Can a Poem Help Revitalize Buckeye?

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A poem etched on a park bench in Cleveland’s Buckeye neighborhood is an attempt to connect a largely African-American community with its Hungarian past.  It’s part of a new park on the city’s east side that’s due to debut Friday. 

The park sits on one end of the abandoned lot of a former car dealership at the intersection of Buckeye Road and Shaker Boulevard. The poem is stenciled in English on one-half of the circular stone bench. The same verse is transcribed in Hungarian on the other half. 

On a recent visit to the site, Dawn Arrington ran her fingers across the words that she helped write: Culture enriches a trusting community, each soul rebuilding.

The English version  [David C. Barnett / ideastream]

Arrington says this community could use some rebuilding.

I didn't really understand it until I moved here, and then I started getting curious about the history of the neighborhood,” she said.

The neighborhood’s changed a lot through the decades.  A century ago, thousands of Hungarians arrived on these streets, drawn by a surplus of manufacturing jobs in the Cleveland region.  Ernie Mihaly knows this community well.

All my life,” he said.  “93 years.”

Ernie Mihaly  [David C. Barnett / ideastream]

He recalled that the Buckeye neighborhood used to be like a city within the city.

You didn't have to go anywhere for anything,” he said.  “You had six or seven bakery shops, you had butcher shops, doctors, lawyers - you name it.”

But, he said all that commerce started to decline in the 1950s and '60s, as the children of many of those immigrants shifted to the suburbs, looking for bigger houses.  Then, an influx of African American families started moving into the Buckeye community.  As a child, Dawn Arrington lived in the nearby Mt. Pleasant neighborhood, but she recalled visiting her grandmother here in Buckeye.

 “I just knew that the white people were moving out and, as a kid, it seemed like, you know, they were just afraid of us,” she said.

The Arringtons of Buckeye: Michael Jr., Michael Sr., Dawn and Michaela  [David C. Barnett / ideastream]

In 2003, Dawn Arrington and her husband decided to buy a house in Buckeye. A poet and a community activist, Arrington has worked to bring residents together in this once thriving neighborhood. One exercise was a series of poetry workshops with people contributing words about the meaning of community.

“It wasn't all, you know, beautiful and bubbles and butterflies,” she said.  “It was everything, it was every viewpoint.  You had people who literally walked in and said: ‘Ain’t nothing gonna change, and I just wanted to say that,’ and stormed out of the room.”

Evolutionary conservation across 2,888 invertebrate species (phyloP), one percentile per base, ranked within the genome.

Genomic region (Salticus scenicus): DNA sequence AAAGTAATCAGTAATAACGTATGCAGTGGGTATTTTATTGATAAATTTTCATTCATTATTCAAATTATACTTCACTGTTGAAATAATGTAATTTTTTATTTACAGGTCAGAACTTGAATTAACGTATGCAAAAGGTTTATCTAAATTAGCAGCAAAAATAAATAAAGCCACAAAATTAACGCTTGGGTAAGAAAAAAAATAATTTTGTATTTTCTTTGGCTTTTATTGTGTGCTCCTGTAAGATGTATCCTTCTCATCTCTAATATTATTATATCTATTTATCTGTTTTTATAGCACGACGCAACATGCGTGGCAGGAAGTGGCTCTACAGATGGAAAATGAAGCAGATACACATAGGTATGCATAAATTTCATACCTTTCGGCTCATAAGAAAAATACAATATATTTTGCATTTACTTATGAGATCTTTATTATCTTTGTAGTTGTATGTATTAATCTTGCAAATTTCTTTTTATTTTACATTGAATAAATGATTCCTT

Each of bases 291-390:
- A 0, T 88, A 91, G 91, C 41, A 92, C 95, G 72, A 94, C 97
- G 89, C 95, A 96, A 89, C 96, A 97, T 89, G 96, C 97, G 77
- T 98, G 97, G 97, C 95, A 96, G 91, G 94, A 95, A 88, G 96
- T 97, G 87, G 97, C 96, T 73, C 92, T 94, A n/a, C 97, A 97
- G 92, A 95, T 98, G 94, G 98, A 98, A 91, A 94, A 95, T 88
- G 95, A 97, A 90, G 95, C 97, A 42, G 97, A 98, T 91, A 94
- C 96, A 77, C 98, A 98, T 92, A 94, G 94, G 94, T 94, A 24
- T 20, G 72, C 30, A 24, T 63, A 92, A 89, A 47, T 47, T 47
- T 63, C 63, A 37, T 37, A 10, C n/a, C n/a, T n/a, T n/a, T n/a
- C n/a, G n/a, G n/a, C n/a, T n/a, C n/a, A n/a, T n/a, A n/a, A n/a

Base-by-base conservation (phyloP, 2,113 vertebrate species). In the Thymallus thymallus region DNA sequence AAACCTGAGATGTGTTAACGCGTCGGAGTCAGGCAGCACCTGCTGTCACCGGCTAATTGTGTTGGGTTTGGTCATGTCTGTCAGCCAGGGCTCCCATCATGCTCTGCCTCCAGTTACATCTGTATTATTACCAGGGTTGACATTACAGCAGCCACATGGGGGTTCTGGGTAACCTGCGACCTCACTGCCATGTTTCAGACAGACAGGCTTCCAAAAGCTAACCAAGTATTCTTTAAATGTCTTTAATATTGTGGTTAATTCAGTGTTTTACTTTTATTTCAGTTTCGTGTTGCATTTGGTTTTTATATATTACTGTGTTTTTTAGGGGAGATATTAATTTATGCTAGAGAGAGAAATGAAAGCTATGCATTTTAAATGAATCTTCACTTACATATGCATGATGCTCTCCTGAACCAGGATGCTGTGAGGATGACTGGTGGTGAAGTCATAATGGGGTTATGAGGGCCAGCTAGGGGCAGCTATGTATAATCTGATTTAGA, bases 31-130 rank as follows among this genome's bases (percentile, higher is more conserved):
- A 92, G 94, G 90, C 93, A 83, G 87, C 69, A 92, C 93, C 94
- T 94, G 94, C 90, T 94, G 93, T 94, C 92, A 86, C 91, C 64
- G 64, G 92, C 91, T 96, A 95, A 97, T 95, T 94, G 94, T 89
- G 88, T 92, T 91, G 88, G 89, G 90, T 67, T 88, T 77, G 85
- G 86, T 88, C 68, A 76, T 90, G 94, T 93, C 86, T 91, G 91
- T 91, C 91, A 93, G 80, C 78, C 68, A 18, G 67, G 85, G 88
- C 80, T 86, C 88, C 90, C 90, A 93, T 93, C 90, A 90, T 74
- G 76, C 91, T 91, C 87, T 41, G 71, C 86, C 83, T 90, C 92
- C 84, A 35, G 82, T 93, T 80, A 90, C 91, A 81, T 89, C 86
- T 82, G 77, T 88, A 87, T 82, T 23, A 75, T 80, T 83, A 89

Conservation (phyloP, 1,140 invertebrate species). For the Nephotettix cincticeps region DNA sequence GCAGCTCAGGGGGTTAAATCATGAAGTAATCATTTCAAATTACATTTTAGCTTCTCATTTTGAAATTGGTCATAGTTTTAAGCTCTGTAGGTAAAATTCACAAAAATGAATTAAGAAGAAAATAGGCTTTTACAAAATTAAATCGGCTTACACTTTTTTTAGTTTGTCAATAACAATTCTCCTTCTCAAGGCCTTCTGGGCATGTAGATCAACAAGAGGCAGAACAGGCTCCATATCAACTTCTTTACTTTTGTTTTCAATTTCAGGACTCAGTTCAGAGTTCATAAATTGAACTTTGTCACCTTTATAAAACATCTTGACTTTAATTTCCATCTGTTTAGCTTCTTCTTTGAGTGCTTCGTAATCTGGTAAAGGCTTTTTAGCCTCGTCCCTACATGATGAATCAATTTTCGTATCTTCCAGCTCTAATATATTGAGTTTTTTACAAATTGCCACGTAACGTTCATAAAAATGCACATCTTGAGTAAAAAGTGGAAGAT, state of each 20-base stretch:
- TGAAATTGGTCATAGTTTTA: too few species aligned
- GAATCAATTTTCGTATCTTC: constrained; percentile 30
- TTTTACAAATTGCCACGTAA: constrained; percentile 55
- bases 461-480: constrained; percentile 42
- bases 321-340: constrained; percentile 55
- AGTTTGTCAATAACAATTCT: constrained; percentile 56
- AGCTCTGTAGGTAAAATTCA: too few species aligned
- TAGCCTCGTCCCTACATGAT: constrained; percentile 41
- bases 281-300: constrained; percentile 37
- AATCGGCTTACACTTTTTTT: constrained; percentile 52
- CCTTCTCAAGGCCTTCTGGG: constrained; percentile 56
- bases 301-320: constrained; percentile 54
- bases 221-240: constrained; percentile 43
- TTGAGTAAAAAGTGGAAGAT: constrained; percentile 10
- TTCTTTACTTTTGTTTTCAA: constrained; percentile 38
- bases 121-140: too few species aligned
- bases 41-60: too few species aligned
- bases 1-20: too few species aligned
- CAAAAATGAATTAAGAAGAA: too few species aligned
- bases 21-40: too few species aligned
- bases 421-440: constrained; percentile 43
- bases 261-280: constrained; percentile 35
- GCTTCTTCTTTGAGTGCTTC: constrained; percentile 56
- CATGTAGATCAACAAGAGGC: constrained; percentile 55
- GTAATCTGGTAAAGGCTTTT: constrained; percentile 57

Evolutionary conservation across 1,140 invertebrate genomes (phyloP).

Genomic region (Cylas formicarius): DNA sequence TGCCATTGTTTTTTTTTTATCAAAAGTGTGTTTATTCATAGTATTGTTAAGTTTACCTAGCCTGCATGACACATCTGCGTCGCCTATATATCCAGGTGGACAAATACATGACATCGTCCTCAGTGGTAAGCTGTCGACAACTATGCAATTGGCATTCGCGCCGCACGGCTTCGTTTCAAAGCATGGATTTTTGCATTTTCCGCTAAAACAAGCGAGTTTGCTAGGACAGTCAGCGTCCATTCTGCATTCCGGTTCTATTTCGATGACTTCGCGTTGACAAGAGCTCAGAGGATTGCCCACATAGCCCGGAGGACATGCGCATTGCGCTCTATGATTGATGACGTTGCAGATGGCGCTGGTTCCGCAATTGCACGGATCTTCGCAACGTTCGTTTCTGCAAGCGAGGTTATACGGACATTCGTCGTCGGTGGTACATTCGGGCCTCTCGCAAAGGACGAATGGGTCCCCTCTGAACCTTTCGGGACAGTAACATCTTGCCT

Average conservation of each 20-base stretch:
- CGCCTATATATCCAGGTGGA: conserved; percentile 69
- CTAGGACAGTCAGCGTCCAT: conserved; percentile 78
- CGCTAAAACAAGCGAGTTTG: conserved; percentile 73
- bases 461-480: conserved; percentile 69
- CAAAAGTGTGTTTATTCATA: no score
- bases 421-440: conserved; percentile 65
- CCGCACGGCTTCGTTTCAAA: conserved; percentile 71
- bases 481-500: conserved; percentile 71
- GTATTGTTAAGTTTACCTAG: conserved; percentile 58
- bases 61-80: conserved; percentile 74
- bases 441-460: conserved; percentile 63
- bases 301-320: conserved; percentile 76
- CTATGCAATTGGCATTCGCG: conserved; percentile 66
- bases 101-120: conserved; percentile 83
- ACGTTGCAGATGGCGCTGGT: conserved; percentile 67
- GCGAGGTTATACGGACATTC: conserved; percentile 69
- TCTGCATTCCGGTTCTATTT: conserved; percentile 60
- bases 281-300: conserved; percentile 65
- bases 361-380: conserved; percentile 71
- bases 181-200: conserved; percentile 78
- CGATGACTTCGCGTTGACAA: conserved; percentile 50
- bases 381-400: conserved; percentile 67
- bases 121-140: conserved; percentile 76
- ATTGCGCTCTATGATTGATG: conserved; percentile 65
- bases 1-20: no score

But, after some back-and-forth, the poem about the rebuilding of community was born.  Arrington submitted it as a piece of public art for the new neighborhood park being created by the Northeast Ohio Regional Sewer District.

And, as an added touch, she turned to a friend with Hungarian roots to have the poem translated.  But, that didn’t exactly work out.

“There was this intent for me to honor something, and I didn't get it right,” Arrington said.

In preparing this story, I took a picture of the poem on the finished park bench and sent it to WCPN’s Hungarian program host Andrea Lazar.

Andrea Lazar  [David C. Barnett / ideastream]

When you sent me the original poem and the translation, I noticed that there was a word that really didn't exist and that perhaps the content wasn't a fair representation of the original poem which Dawn had written,” Lazar said.  “And it became a back and forth in trying to translate it more correctly.”

“At first I was like, is the sewer district going to say, ‘well screw it; these stones are in now. You know, it is what it is,’” said Arrington.  “But, they responded: ‘No, we’ve got to get this right.’”

Correct Hungarian translation  [David C. Barnett / ideastream]

The new translation was created and the park bench was redone.  Dawn Arrington loves this green space, sprouting from the grave of an old parking lot.

“I think this is gorgeous,” she said. “Every day, I'm driving past this place, and to see it go from abandoned buildings across the street to this, like, I can hear the birds singing, literally, right now.”

Ernie Mihaly’s happy, too.

This should have been put in here 25-30 years ago,” he said. “It's a beautiful park. It's very nice. Maybe it would have saved the neighborhood.”

Maybe this is a sign of hope. 

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